vant English journalist, who passed
through Omaha a few days ago, speak
ing of this city remarked that its live
ly citizens rather surprised him. No
city of its size in Great Britian could
boast of a single daily Newspaper, and
as to hotel accommodations, few cities
threble its size could compare favor
ably with. Another remarkable fea
ture wa3 the universal intelligence of
the masses, and their disregard of rank
and station. Said he, "when at Tren-
ton a very nice annearincr crentleman.
after giving me information relative
to the geology of the neighborhood,
was asked to show me to a livery sta
ble where I could secure a carriage
for ?. drive. To my surprise that gen
tlemen proved to be the hostler of a
stable, and what astonished me most
was that the inmates of several carria
ges passing by, who appeared to be
quite wealthy, all took off their hats
and bowed to this hostler. In this
country I observe millonaires driving
their own carriages and hitching up
their own horses, while in England
people who can afford fine carriages
always have their hostler and footman."
Somebody has been fooling this in
nocent gentleman, or he mixes his
terms up. Perhaps "hostlers" don't
meau the same in H'england as 'ere.
IGreat Mercantile College. "
Editoh tF Herald. After being
here a week. I will say something
about the great College. - New rooms
are constanly being fitted up to make
room for young men arriving from all
over the Union. Tiie students are
kindly cared for and well instructed.
Truly Yours, P. J. Lanodon,
of Forest City, Sarpy Co., Neb.
.An exchange notices that there are
five preachers to one editor in a Ken
tucky penitentiary. In this we recog
nize that inscrutable Providence which
denies no man, not even an editor, the
j necessary cliance cf reformation.
SOLOMON & NATHAN,
Fall and Winter of 1877 and 78.
We have received a TREMENDOUS STOCK of Staple and Fancy Dry
Goods, Millinery, Clothing, Hats and Caps. Trimmings, Jewelry, Notions, &c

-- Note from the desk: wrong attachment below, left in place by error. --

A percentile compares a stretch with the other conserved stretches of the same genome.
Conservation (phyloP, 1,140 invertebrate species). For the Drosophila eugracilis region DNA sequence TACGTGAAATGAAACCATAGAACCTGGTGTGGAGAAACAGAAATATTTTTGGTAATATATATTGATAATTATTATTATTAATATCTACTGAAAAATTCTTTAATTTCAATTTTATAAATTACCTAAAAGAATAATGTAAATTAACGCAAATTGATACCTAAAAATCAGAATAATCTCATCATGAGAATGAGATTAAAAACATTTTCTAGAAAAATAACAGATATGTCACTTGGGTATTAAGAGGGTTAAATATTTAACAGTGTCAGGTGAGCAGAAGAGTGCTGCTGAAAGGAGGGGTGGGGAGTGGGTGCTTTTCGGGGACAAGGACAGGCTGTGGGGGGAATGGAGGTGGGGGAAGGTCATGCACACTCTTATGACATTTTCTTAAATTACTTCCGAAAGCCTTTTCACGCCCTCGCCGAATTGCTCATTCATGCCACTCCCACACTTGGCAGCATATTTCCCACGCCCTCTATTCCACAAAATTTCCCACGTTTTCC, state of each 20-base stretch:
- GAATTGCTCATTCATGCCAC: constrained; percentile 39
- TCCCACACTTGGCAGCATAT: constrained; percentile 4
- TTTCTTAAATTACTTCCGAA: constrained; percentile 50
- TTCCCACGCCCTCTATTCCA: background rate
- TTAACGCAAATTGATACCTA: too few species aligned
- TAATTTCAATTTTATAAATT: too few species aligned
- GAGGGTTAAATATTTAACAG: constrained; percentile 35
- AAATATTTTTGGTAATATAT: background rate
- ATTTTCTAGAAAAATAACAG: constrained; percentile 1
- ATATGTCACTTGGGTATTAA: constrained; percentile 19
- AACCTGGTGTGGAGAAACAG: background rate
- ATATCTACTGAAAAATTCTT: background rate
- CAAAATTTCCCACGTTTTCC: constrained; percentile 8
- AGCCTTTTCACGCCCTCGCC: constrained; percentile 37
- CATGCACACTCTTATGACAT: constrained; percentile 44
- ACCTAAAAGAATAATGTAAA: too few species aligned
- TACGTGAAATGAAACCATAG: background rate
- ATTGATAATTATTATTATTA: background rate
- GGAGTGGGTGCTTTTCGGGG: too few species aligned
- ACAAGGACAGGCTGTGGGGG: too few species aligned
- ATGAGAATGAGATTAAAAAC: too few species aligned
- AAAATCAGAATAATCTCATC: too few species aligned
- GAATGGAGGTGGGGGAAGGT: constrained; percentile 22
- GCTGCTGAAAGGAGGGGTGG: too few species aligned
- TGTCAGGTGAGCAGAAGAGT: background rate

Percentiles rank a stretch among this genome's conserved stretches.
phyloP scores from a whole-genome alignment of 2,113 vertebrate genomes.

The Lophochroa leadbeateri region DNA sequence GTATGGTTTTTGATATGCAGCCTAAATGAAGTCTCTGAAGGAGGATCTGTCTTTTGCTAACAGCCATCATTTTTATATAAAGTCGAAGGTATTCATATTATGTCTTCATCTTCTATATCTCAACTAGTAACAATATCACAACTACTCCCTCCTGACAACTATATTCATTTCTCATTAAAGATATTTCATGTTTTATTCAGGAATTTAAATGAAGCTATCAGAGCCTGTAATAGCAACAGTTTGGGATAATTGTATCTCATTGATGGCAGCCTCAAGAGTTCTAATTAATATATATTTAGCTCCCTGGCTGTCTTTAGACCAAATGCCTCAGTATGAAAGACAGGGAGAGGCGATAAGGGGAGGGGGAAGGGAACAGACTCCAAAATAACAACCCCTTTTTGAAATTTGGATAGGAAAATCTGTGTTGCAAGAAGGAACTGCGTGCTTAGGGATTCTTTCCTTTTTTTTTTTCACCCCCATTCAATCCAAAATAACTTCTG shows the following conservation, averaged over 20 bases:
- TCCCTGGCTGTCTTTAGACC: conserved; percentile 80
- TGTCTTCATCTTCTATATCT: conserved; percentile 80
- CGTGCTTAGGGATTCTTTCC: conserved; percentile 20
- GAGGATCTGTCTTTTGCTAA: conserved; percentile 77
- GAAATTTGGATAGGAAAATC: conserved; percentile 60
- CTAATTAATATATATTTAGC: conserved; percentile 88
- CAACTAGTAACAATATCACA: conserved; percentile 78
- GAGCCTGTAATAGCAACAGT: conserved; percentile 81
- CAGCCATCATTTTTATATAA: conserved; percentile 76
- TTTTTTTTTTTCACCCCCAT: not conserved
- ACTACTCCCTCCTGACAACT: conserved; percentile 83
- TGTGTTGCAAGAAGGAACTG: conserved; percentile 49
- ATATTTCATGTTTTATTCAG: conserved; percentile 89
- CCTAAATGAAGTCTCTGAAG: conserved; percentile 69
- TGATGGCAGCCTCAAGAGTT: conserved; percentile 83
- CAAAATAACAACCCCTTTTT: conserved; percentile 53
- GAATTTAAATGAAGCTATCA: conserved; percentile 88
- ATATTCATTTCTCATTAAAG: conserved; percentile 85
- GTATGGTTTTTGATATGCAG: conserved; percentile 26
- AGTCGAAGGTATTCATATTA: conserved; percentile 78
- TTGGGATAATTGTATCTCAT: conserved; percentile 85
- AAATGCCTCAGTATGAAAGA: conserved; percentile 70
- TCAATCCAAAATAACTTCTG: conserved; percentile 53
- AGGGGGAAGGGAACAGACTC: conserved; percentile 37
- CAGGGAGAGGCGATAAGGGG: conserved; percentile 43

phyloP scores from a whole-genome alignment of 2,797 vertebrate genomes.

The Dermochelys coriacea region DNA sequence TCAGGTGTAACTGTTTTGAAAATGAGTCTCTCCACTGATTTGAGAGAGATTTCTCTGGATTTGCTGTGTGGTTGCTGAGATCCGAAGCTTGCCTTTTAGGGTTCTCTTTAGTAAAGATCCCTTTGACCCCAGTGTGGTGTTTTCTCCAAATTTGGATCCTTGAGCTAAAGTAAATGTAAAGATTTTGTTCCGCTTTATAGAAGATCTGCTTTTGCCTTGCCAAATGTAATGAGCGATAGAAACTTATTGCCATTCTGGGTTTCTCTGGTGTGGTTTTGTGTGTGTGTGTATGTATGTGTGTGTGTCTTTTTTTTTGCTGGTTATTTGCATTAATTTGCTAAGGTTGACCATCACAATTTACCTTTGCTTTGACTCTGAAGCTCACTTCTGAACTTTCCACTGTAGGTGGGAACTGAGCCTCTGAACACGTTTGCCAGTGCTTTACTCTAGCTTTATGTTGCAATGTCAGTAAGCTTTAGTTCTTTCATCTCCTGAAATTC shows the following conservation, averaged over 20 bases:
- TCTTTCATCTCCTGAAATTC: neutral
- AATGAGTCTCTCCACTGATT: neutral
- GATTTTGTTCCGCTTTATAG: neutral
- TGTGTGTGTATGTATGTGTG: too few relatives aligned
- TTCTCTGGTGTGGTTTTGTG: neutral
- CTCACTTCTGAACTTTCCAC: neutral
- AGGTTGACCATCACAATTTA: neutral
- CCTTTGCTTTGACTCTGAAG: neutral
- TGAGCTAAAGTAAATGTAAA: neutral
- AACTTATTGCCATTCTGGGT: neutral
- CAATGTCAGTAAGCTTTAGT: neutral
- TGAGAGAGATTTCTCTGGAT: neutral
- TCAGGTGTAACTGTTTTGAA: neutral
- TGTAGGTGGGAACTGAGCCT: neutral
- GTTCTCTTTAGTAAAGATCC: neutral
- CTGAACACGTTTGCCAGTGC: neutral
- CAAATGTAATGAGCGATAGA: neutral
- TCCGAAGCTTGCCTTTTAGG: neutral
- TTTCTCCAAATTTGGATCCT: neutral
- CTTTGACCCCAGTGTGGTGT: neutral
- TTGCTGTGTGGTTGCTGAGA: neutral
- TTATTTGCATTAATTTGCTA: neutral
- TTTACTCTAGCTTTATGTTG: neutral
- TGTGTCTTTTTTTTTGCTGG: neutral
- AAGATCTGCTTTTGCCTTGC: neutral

&e., which we will sell at prices that defy competition. The following, will
give our customers an idea of the
VERY LOW PRICES
which we will adhere to.
Prints (standard) 1C yards for $1.00
Canton Flannel. 12 "
Cotton Batting, 8 lbs for S1.00
Cottonades, from 15c per yard up
Comforters, from 90c a piece up '
Felt Skirts, from COc up
Standard Carpet Warp.61.25, 5 lb bundle
Ladies Gauntlets, 75c per pair up
Children's Merino Hose. 4 pair for 25c
Gents' Merino Underwear from 35c up,
Other Brands, 20 yards for 61.00
Indian Head Muslin, 12 y'ds for 81.00
Water Proofs, from 70c per y'd up
Blankets, (full line) 31.25 per pair up
Ladies shawls, from 75c up
All wool yarn, best in market 85c lb up
Ladies Kid'Gloves, 75c per paifcup
Ladies Merino Hose, 2 pair tujJ-Soc
Ladies Merino Underwear, COc up.
Overcoats from $3.25 up Fall Suits from $5.00 up.
BOOTS AND SHOES.
Mens' Boots from $2.25 up
Trunks from $1.50 to $2.00.
Ladies Shoes from $1.00 up
Full line of Trimmings, Fringes, Ball
Fringes, Silk, and all kinds of Vol
&JLRGE nod! SPLENDID STO CK
of Zephyrs, Woosted and Berlin Yarn,
mw m mjl mum
PERFORATED PAPER IN GOLD SILVER AND ALL COLORS.
Fine stock of
LADIES READY MADE CLOAKS
from $3.00 up.
CASSAMERES, DUBAGE. EMPRESS CLOTH,
BLACK ALPACAS, SCOTCH PLAID, WRAPPER GOODS
LADIES TILTERS. CORSETS and
OUR MILLINERY DEPARTMENT.
as presided over by Mrs. Dull, the experienced Lady Trimmer who was with
us last season, is full and complete. Mrs. Dull i3 competent to do any work in
this department satisfactorily. We hsve the finest stock' of millinery goods
west of Chicago, and do not propose to be undersold.
Don't Forget J he Place,
PHILADELPHIA STORE, Main St., Plattsmouth.
In order to Introduce our ao-TVi.re illustrated Gitaloirtie (In book fornil of Te-welrr and
tches. with full information How to Ueeoms Afrents. and IVfalro TVf nncv.
r will send, on receipt of One Dollar, by return mail, this Illustrated Catalogue to-
OUR FtlE DOLLAR GOLDEN CASKET.
OUR DOtUtlt CASKET Contains one elegantly engraved T.ady'n Brooch and Ear
props. Amethyst settirs, inlaid with Pearls; one beautiful Cut Cameo Kins; ona fino pair of
.rKravel Sleeve Buttons; three (3) grand spiral Amethyst Studs, inlaid with Pearls; one
nobby Collar Button; one latest pattern Lady's or Gent's I'oiupadour Keck Chain; one ele
gant Cameo Seal; one beautiful chased Hand Kic; one solitaire Lake George Diamond Fin;